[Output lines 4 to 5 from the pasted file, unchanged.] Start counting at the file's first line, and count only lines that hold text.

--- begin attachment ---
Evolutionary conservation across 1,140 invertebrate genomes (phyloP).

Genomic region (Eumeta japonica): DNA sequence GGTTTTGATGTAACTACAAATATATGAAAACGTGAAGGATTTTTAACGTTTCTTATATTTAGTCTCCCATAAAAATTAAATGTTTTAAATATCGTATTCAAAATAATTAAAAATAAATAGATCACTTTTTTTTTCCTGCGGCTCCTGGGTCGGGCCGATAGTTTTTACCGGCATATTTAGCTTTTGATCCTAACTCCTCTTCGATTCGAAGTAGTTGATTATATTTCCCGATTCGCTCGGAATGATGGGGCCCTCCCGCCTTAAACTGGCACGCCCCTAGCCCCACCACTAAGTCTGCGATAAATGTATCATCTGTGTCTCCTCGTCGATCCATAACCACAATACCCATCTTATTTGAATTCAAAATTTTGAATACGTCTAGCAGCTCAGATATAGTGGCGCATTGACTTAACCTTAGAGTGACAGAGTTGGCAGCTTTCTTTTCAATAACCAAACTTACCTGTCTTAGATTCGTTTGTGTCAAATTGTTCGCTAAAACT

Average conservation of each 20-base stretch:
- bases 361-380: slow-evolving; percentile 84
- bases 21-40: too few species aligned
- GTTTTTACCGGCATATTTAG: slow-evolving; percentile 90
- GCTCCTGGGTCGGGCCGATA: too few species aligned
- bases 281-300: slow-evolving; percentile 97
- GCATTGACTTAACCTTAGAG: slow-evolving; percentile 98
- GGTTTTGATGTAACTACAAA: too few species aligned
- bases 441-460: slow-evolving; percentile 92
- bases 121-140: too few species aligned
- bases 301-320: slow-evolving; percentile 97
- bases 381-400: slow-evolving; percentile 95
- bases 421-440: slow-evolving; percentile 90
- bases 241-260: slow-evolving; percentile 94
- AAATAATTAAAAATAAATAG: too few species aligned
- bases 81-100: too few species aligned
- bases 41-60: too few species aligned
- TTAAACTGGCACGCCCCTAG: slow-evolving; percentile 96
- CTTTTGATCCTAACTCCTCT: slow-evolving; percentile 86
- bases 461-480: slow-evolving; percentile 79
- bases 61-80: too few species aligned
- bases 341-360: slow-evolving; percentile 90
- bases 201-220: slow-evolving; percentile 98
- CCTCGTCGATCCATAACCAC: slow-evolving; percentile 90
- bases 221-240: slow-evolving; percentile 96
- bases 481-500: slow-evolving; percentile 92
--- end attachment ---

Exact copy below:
- bases 361-380: slow-evolving; percentile 84
- bases 21-40: too few species aligned